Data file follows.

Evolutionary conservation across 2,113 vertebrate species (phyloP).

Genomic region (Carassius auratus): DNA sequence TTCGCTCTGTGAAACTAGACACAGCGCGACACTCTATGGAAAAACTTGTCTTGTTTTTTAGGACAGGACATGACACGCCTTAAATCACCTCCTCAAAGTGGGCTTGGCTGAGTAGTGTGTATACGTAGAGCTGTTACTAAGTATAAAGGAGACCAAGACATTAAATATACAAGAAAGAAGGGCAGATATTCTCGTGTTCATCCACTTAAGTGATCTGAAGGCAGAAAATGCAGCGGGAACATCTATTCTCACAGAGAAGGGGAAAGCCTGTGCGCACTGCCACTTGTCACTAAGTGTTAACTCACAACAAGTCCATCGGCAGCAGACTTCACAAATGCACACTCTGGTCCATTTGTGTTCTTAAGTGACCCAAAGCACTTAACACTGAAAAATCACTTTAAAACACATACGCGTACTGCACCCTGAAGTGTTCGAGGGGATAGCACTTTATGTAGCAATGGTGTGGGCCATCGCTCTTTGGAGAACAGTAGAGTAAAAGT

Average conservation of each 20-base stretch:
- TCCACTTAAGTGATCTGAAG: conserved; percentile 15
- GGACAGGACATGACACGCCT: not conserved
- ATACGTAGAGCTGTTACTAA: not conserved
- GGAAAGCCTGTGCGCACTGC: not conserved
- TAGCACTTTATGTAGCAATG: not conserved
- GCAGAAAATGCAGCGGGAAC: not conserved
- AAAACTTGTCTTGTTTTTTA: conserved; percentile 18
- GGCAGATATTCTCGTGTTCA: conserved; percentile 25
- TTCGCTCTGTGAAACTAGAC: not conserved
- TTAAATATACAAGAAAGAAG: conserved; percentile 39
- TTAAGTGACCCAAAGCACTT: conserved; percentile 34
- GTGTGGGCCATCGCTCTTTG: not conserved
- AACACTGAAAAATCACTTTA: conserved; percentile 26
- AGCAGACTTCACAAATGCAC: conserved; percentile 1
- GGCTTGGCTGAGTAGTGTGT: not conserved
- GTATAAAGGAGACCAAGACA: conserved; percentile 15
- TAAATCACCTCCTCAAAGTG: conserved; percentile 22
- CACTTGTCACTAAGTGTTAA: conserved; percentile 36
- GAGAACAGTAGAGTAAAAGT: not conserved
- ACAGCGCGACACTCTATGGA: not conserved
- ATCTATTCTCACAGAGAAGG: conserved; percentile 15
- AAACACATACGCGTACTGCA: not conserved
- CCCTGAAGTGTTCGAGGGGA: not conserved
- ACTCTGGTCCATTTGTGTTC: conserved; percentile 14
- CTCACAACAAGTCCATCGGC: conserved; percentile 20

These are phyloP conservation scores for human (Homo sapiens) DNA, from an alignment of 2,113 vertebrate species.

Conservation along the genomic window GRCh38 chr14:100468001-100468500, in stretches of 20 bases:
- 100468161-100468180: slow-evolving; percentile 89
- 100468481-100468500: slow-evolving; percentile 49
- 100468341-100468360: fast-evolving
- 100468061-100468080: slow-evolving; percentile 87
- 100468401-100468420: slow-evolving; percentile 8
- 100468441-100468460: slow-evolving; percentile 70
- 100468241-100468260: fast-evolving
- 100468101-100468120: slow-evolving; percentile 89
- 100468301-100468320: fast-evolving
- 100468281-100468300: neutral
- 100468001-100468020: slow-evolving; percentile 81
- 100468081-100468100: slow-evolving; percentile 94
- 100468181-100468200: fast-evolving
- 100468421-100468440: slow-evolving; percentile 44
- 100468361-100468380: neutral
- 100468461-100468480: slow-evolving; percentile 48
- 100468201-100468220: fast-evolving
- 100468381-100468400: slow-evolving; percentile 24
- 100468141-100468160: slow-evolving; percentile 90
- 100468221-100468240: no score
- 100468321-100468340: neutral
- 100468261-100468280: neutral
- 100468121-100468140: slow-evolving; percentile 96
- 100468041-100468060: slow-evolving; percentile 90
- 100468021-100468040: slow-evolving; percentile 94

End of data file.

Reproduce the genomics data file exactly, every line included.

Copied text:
Evolutionary conservation across 2,113 vertebrate species (phyloP).

Genomic region (Carassius auratus): DNA sequence TTCGCTCTGTGAAACTAGACACAGCGCGACACTCTATGGAAAAACTTGTCTTGTTTTTTAGGACAGGACATGACACGCCTTAAATCACCTCCTCAAAGTGGGCTTGGCTGAGTAGTGTGTATACGTAGAGCTGTTACTAAGTATAAAGGAGACCAAGACATTAAATATACAAGAAAGAAGGGCAGATATTCTCGTGTTCATCCACTTAAGTGATCTGAAGGCAGAAAATGCAGCGGGAACATCTATTCTCACAGAGAAGGGGAAAGCCTGTGCGCACTGCCACTTGTCACTAAGTGTTAACTCACAACAAGTCCATCGGCAGCAGACTTCACAAATGCACACTCTGGTCCATTTGTGTTCTTAAGTGACCCAAAGCACTTAACACTGAAAAATCACTTTAAAACACATACGCGTACTGCACCCTGAAGTGTTCGAGGGGATAGCACTTTATGTAGCAATGGTGTGGGCCATCGCTCTTTGGAGAACAGTAGAGTAAAAGT

Average conservation of each 20-base stretch:
- TCCACTTAAGTGATCTGAAG: conserved; percentile 15
- GGACAGGACATGACACGCCT: not conserved
- ATACGTAGAGCTGTTACTAA: not conserved
- GGAAAGCCTGTGCGCACTGC: not conserved
- TAGCACTTTATGTAGCAATG: not conserved
- GCAGAAAATGCAGCGGGAAC: not conserved
- AAAACTTGTCTTGTTTTTTA: conserved; percentile 18
- GGCAGATATTCTCGTGTTCA: conserved; percentile 25
- TTCGCTCTGTGAAACTAGAC: not conserved
- TTAAATATACAAGAAAGAAG: conserved; percentile 39
- TTAAGTGACCCAAAGCACTT: conserved; percentile 34
- GTGTGGGCCATCGCTCTTTG: not conserved
- AACACTGAAAAATCACTTTA: conserved; percentile 26
- AGCAGACTTCACAAATGCAC: conserved; percentile 1
- GGCTTGGCTGAGTAGTGTGT: not conserved
- GTATAAAGGAGACCAAGACA: conserved; percentile 15
- TAAATCACCTCCTCAAAGTG: conserved; percentile 22
- CACTTGTCACTAAGTGTTAA: conserved; percentile 36
- GAGAACAGTAGAGTAAAAGT: not conserved
- ACAGCGCGACACTCTATGGA: not conserved
- ATCTATTCTCACAGAGAAGG: conserved; percentile 15
- AAACACATACGCGTACTGCA: not conserved
- CCCTGAAGTGTTCGAGGGGA: not conserved
- ACTCTGGTCCATTTGTGTTC: conserved; percentile 14
- CTCACAACAAGTCCATCGGC: conserved; percentile 20

These are phyloP conservation scores for human (Homo sapiens) DNA, from an alignment of 2,113 vertebrate species.

Conservation along the genomic window GRCh38 chr14:100468001-100468500, in stretches of 20 bases:
- 100468161-100468180: slow-evolving; percentile 89
- 100468481-100468500: slow-evolving; percentile 49
- 100468341-100468360: fast-evolving
- 100468061-100468080: slow-evolving; percentile 87
- 100468401-100468420: slow-evolving; percentile 8
- 100468441-100468460: slow-evolving; percentile 70
- 100468241-100468260: fast-evolving
- 100468101-100468120: slow-evolving; percentile 89
- 100468301-100468320: fast-evolving
- 100468281-100468300: neutral
- 100468001-100468020: slow-evolving; percentile 81
- 100468081-100468100: slow-evolving; percentile 94
- 100468181-100468200: fast-evolving
- 100468421-100468440: slow-evolving; percentile 44
- 100468361-100468380: neutral
- 100468461-100468480: slow-evolving; percentile 48
- 100468201-100468220: fast-evolving
- 100468381-100468400: slow-evolving; percentile 24
- 100468141-100468160: slow-evolving; percentile 90
- 100468221-100468240: no score
- 100468321-100468340: neutral
- 100468261-100468280: neutral
- 100468121-100468140: slow-evolving; percentile 96
- 100468041-100468060: slow-evolving; percentile 90
- 100468021-100468040: slow-evolving; percentile 94